“It’s why we have coined the phrase ‘spiritual excellence for curious minds’ to describe our work,” says Tom, “because like Oxford, we are unstinting in our pursuit of excellence.” So much so, in fact, that the distillery boasts its own unique copper stills, christened Nautilus and Nemo (soft porn for steampunk aficionados) which were hand-built by the same engineers who recently refurbished the boilers of The Flying Scotsman.
It should, of course, also help create new jobs, especially if the unique temperament of their product ignites a blaze abroad. Tom agrees. “The quintessentially English character of George will, we hope, help make TOAD a big player in that market,” he says.
For a small fella then, George’s appeal is paramount. But since we know what he is, perhaps it might be time to find out who he is? Inspired by Tom’s love of the river and by that other famous character dreamt up along the banks of the Thames, Toad from ‘Wind in the Willows’ (its author Kenneth Grahame actually attended St Edward’s School in Oxford), George, like Grahame’s creation, is depicted as a bit of a rascal, a maverick, a mischievous free spirit, unafraid to challenge conventional wisdom, a trendsetter. Yet despite his cheekiness, he is every inch an artisan – a true craftsman, devoted to the mastery of his noble art of distilling. But above all else, he enjoys the company of others, sharing stories and is a natural entertainer. His personality chimes with our type of customer,” says Tom, “and in many ways reflects them.”
Which is the best gin cocktail in the world?
“One of the great joys of being a mixologist,” offers Cory Mason, “is that you get to play with all of the world’s best cocktails – old and new. So, it would be silly to try and put one at the top – there’s a perfect cocktail for every situation so it’s probably better to talk about favourites. Some of the simplest classic cocktails are often the best, and one of my favourites has always been the Negroni – it’s from the 1900s and made with equal parts gin, Campari, and sweet vermouth. You can have it up or on the rocks, and I always like mine with a healthy twist of orange. Strong, well balanced, and very tasty. “Having said that, as with all truly good spirits, the goal of a cocktail is not to overbear or mask the flavour of gin, but to complement and accentuate it; and the best expression of a good gin is often in the simple gin martini, another all-time favourite. The addition of the complex flavour of vermouth and the aroma of a twist of citrus peel creates depth and brings out the best parts of a well-made spirit. With a big bold gin like TOAD’s Oxford Dry Gin, I choose a slightly sweet Vermouth Blanco. Mix ¼ measure vermouth to ¾ gin, stir and strain through ice and finish off with a twist of lemon. A classic and delicious gin martini.”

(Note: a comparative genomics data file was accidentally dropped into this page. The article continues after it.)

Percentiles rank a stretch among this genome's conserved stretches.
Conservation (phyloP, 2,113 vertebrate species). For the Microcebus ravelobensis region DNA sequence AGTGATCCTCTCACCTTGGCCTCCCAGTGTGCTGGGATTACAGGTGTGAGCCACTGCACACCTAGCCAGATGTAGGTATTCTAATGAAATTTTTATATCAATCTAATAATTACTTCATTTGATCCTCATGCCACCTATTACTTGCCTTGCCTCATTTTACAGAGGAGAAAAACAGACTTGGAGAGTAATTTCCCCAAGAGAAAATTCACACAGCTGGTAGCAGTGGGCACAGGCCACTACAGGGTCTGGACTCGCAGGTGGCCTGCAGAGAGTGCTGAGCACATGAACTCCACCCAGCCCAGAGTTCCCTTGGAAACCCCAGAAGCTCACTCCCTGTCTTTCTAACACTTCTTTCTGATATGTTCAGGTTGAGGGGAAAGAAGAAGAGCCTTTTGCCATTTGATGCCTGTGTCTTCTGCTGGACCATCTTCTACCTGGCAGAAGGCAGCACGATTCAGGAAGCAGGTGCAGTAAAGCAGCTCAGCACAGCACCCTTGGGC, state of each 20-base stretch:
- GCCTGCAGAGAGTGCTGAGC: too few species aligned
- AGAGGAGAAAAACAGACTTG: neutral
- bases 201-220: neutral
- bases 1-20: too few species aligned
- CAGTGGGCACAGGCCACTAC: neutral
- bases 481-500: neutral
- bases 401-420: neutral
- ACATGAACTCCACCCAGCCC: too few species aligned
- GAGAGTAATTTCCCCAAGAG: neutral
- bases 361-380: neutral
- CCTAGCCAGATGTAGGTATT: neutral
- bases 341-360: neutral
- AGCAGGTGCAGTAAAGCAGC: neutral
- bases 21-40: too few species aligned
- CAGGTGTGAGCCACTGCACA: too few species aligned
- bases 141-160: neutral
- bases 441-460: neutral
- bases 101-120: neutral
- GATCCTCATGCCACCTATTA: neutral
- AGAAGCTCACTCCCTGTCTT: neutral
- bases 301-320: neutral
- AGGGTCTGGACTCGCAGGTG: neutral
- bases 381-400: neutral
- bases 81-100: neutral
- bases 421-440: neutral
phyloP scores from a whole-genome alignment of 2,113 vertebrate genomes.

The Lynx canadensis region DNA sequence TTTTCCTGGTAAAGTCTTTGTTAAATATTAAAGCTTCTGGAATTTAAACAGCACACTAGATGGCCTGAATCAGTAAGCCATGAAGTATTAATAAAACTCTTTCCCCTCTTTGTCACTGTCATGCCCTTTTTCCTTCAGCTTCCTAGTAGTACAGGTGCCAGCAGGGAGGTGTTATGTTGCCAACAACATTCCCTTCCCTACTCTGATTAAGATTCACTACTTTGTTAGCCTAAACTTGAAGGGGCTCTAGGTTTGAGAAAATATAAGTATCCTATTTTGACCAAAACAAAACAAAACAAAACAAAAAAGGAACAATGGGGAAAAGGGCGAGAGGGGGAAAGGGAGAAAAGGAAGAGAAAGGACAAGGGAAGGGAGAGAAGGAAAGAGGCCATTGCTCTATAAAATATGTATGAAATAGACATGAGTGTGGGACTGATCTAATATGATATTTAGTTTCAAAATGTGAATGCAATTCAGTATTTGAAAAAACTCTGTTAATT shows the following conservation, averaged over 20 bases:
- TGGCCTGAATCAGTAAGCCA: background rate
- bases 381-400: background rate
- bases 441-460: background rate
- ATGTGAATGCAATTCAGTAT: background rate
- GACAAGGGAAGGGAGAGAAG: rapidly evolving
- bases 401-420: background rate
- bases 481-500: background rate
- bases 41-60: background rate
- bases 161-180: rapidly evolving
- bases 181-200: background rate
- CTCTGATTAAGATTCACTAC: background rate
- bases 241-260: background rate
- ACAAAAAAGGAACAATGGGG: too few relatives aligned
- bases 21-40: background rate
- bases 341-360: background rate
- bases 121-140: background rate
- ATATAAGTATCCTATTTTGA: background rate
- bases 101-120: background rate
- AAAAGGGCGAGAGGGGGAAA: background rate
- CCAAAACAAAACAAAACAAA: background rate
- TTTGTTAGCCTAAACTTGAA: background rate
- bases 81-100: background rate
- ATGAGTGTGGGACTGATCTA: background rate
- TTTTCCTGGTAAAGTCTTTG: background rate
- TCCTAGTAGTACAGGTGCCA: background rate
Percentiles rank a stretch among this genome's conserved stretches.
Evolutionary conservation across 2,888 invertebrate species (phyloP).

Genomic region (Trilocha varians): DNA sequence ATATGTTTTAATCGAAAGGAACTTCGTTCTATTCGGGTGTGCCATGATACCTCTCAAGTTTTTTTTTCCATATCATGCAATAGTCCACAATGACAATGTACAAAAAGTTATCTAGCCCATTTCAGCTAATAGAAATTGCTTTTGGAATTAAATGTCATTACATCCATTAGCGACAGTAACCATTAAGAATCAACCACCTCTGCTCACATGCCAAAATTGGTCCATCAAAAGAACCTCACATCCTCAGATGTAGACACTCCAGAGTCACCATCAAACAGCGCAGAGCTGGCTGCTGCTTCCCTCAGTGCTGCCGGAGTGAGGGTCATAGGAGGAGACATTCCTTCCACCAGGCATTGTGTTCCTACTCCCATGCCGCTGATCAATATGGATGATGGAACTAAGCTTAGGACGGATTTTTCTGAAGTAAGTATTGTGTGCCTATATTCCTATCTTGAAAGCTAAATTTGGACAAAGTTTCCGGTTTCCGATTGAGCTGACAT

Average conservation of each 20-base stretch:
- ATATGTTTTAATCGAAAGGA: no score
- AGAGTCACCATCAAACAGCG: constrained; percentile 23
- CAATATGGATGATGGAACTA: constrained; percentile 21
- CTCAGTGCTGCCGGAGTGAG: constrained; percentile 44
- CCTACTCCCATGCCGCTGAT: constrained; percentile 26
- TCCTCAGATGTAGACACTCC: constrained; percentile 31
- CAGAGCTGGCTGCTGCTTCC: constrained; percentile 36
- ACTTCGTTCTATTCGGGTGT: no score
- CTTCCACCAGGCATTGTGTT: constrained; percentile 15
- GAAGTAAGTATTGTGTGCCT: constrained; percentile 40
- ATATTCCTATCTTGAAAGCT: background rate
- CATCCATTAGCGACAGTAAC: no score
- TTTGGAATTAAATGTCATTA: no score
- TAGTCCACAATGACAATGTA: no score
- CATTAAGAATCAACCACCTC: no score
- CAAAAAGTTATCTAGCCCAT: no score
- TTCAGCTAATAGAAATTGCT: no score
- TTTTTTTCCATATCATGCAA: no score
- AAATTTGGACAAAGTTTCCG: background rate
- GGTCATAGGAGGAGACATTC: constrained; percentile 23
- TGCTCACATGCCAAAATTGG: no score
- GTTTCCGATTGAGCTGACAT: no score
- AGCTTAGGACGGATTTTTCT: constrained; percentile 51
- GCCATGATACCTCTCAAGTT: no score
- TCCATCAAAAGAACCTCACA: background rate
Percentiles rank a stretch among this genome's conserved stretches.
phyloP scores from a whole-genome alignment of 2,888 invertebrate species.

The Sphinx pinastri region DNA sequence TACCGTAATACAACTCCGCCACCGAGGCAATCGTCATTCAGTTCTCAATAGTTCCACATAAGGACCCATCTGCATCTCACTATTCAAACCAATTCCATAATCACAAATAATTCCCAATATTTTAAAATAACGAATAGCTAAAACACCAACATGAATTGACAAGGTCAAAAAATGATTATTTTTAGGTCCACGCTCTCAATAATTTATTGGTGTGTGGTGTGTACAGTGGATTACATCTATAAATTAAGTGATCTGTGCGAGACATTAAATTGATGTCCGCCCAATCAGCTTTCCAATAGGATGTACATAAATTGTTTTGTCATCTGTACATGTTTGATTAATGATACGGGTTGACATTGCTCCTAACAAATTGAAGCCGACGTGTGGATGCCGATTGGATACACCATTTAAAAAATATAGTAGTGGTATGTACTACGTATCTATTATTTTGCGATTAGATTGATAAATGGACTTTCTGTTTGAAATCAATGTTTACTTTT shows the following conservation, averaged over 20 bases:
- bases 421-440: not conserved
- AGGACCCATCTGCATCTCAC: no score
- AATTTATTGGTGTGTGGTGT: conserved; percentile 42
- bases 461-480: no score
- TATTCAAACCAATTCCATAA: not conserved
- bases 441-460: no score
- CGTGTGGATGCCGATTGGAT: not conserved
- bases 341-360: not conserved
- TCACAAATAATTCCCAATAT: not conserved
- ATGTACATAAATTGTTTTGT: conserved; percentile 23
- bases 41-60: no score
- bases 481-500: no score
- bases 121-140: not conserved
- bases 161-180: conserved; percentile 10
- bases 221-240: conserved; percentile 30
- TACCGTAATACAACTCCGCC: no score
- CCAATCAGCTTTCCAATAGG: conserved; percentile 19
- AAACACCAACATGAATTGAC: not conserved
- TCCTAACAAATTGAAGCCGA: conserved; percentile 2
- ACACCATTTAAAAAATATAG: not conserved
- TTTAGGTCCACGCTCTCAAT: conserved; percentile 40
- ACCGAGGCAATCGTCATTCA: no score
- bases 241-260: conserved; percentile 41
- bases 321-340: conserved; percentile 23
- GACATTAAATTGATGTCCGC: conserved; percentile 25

Top Image – © Graham Flack
Below – © Fisher Studios
Bottom – TOAD chairman and CEO Tom Nicolson© Graham Flack